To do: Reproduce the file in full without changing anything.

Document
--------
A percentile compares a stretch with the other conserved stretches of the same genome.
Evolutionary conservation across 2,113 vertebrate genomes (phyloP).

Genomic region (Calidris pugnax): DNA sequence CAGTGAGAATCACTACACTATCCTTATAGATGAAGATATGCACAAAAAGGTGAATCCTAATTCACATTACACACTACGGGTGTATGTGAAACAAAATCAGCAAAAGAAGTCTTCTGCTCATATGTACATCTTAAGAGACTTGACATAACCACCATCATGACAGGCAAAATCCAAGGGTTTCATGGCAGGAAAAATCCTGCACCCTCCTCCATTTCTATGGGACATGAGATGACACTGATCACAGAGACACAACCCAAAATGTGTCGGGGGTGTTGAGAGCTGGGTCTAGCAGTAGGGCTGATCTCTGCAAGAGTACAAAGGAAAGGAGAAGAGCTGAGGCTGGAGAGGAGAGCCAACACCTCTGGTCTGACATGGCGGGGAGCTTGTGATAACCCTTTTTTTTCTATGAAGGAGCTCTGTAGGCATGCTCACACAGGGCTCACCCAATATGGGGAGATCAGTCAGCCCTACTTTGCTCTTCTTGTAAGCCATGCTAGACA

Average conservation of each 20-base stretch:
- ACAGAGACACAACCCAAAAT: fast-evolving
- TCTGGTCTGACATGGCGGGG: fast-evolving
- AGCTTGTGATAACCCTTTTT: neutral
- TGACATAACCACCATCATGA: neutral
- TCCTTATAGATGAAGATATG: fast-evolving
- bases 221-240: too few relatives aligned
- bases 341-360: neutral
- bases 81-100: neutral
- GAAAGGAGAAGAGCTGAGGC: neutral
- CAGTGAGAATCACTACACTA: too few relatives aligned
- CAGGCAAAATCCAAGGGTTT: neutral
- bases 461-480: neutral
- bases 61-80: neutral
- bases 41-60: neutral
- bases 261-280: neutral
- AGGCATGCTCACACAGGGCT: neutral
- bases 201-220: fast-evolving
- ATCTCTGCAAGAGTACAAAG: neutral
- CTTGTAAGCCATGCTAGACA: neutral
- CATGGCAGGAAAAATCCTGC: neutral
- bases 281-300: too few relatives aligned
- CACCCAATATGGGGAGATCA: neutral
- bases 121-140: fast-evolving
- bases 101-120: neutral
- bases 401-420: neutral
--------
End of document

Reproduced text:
A percentile compares a stretch with the other conserved stretches of the same genome.
Evolutionary conservation across 2,113 vertebrate genomes (phyloP).

Genomic region (Calidris pugnax): DNA sequence CAGTGAGAATCACTACACTATCCTTATAGATGAAGATATGCACAAAAAGGTGAATCCTAATTCACATTACACACTACGGGTGTATGTGAAACAAAATCAGCAAAAGAAGTCTTCTGCTCATATGTACATCTTAAGAGACTTGACATAACCACCATCATGACAGGCAAAATCCAAGGGTTTCATGGCAGGAAAAATCCTGCACCCTCCTCCATTTCTATGGGACATGAGATGACACTGATCACAGAGACACAACCCAAAATGTGTCGGGGGTGTTGAGAGCTGGGTCTAGCAGTAGGGCTGATCTCTGCAAGAGTACAAAGGAAAGGAGAAGAGCTGAGGCTGGAGAGGAGAGCCAACACCTCTGGTCTGACATGGCGGGGAGCTTGTGATAACCCTTTTTTTTCTATGAAGGAGCTCTGTAGGCATGCTCACACAGGGCTCACCCAATATGGGGAGATCAGTCAGCCCTACTTTGCTCTTCTTGTAAGCCATGCTAGACA

Average conservation of each 20-base stretch:
- ACAGAGACACAACCCAAAAT: fast-evolving
- TCTGGTCTGACATGGCGGGG: fast-evolving
- AGCTTGTGATAACCCTTTTT: neutral
- TGACATAACCACCATCATGA: neutral
- TCCTTATAGATGAAGATATG: fast-evolving
- bases 221-240: too few relatives aligned
- bases 341-360: neutral
- bases 81-100: neutral
- GAAAGGAGAAGAGCTGAGGC: neutral
- CAGTGAGAATCACTACACTA: too few relatives aligned
- CAGGCAAAATCCAAGGGTTT: neutral
- bases 461-480: neutral
- bases 61-80: neutral
- bases 41-60: neutral
- bases 261-280: neutral
- AGGCATGCTCACACAGGGCT: neutral
- bases 201-220: fast-evolving
- ATCTCTGCAAGAGTACAAAG: neutral
- CTTGTAAGCCATGCTAGACA: neutral
- CATGGCAGGAAAAATCCTGC: neutral
- bases 281-300: too few relatives aligned
- CACCCAATATGGGGAGATCA: neutral
- bases 121-140: fast-evolving
- bases 101-120: neutral
- bases 401-420: neutral